After more than 25 years and countless of rounds of UN-mediated talks, the governments of Greece and the FYROM finally announced they had agreed to end the row over what to call the former Yugoslav Republic of Macedonia, coming up with the compromise name of “Republic of Northern Macedonia”.

Australian groups representing the interests of Skopje and Athens are disappointed with this decision. They may desire polar opposite results, but they are on the same page as far as their condemnation of the Prespes agreement is concerned. And it is clear that both Macedonian Australian Pride, representing the interests of FYROM and the Greek Pan-Macedonian Association for Melbourne and Victoria (PMAMV) would like to see the agreement scrapped.

Greek Australian Chris Moutzikis, chairman of the PMAMV, said that he was disappointed that the Parliament of Skopje had ratified the agreement last week. “We were hoping that it would be rejected before it reached Greece,” Mr Moutzikis told Neos Kosmos.

“We believe that the Prespes agreement doesn’t do enough to alleviate our concerns.”

MORE: Read the full Prespes agreement transcript here: Prespes Agreement.

He points to red lines, such as “the recognition of a Macedonian language and ethnicity and even though there is an asterisk regarding a Macedonian Slavic language.”

“We are concerned that the current government entered and accepted an agreement with inaccuracies for the sake of convenience,” Moutzikis said.

Macedonian Australian Pride President Nemas Pojmanovski agrees. “Our concerns are broader than the agreement itself, which in many aspects has flaws and unappraised concessions. When one looks at how the contentiously elected government (of Skopje) conducted itself over the past 12 months, it is clear that the decision to ratify the Prespes agreement was against the will of the citizens as only 37 per cent of the (FYROM) population participated in the referendum. Despite the failed referendum the Zaev led government proceeded to lobby with minorities to sustain a two-thirds majority in Parliament and commence amending the constitution. The entire process lacked transparency.”

As a member of Skopje’s diaspora in Australia, he believes that FYROM’s constitutional amendments were not necessary to resolve the dispute. “The name, history and identity, although disputed, should not be compromised to obtain entry into organisations such as EU/NATO,” he said.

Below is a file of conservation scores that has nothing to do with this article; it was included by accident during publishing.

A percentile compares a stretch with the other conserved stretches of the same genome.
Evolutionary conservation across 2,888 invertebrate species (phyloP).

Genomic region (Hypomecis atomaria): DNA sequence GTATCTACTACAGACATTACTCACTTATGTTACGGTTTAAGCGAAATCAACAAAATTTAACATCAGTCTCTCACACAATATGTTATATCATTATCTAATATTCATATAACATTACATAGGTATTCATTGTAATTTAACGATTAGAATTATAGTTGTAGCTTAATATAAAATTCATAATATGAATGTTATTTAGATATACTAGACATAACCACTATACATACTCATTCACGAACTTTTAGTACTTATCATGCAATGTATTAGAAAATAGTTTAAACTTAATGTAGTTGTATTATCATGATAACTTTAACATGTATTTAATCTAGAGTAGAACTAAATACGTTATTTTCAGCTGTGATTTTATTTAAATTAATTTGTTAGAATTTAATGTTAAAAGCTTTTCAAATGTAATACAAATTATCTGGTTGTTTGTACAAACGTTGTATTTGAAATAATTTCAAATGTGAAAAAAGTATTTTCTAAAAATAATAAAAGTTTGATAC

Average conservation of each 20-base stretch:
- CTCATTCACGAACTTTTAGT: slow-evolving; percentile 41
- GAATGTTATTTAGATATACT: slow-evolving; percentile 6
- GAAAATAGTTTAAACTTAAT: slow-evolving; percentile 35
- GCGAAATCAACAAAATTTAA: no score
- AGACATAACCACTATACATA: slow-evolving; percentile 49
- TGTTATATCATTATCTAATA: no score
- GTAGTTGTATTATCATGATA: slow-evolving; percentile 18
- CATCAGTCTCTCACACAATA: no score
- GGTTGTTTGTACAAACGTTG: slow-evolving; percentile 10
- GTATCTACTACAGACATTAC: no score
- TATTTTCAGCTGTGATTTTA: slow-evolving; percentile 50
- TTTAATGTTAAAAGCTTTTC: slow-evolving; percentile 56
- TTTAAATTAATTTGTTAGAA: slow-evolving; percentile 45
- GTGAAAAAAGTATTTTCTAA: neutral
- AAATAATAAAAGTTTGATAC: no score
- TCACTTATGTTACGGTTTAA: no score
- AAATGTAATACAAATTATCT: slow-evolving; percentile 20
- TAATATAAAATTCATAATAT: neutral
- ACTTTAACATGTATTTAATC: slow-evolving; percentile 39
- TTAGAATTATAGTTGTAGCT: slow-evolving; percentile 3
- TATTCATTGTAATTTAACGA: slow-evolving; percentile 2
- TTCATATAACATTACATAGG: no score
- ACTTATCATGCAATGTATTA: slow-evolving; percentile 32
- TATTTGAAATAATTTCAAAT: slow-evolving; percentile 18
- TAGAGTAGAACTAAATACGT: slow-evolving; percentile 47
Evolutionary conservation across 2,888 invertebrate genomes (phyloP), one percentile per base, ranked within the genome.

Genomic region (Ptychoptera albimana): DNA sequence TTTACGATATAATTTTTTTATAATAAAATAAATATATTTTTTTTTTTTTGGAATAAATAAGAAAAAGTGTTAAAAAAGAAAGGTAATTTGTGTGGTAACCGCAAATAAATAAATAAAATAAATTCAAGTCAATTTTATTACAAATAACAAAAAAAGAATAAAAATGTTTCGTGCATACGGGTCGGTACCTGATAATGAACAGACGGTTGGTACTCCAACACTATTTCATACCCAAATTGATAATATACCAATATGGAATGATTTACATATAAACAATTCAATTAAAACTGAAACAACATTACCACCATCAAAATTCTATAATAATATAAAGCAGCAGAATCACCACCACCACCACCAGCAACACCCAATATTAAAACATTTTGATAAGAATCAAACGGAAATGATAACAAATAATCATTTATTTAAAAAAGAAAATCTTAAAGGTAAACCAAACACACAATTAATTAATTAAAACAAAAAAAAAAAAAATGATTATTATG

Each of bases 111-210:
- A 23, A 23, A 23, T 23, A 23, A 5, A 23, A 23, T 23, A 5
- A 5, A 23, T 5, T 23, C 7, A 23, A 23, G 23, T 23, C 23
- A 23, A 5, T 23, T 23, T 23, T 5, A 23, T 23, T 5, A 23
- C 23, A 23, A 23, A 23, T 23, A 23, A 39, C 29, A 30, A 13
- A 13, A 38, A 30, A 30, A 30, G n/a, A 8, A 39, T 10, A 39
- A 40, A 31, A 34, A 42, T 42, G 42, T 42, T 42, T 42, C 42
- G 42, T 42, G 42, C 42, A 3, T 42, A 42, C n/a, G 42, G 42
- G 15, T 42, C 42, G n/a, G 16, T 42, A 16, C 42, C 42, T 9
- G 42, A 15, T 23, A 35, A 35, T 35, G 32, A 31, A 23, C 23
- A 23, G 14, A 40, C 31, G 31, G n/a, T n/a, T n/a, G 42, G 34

Australians from Skopje are currently working together to present a formal document outlining the viewpoints of the diaspora to be presented to FYROM President Gjorge Ivanov who has the power to block the agreement despite its ratification by FYROM’s Parliament.

Mr Pojmanovski even empathises with Greeks opposed to the agreement. “The major concern that Greeks may have is what concessions would (Greek PM Alexis) Tsipras make with other parties to get the necessary votes, and what price would Greece pay for it. Just like how the process unfolded in FYROM,” he said.

“Moving forward we hope to see the Prespes Agreement replaced with an straightforward agreement for the purpose of the two nations without constitutional amendments,” said Pojmanovski.
The Greek side would also like to see amendments, with Mr Moutzikis also pointing out that the “agreement doesn’t correct the wrongs of the past”. He supports the rally taking place in Athens on 20 January. “We do not feel the need for further rallies in Australia as the Australian government is more supportive of our position than the Greek one is, and we are very grateful for that,” he said.

He hopes that the rally will be enough to sway Greek politicians to make the “right” decision. The diaspora of Skopje hopes for the same thing – for different reasons, of course.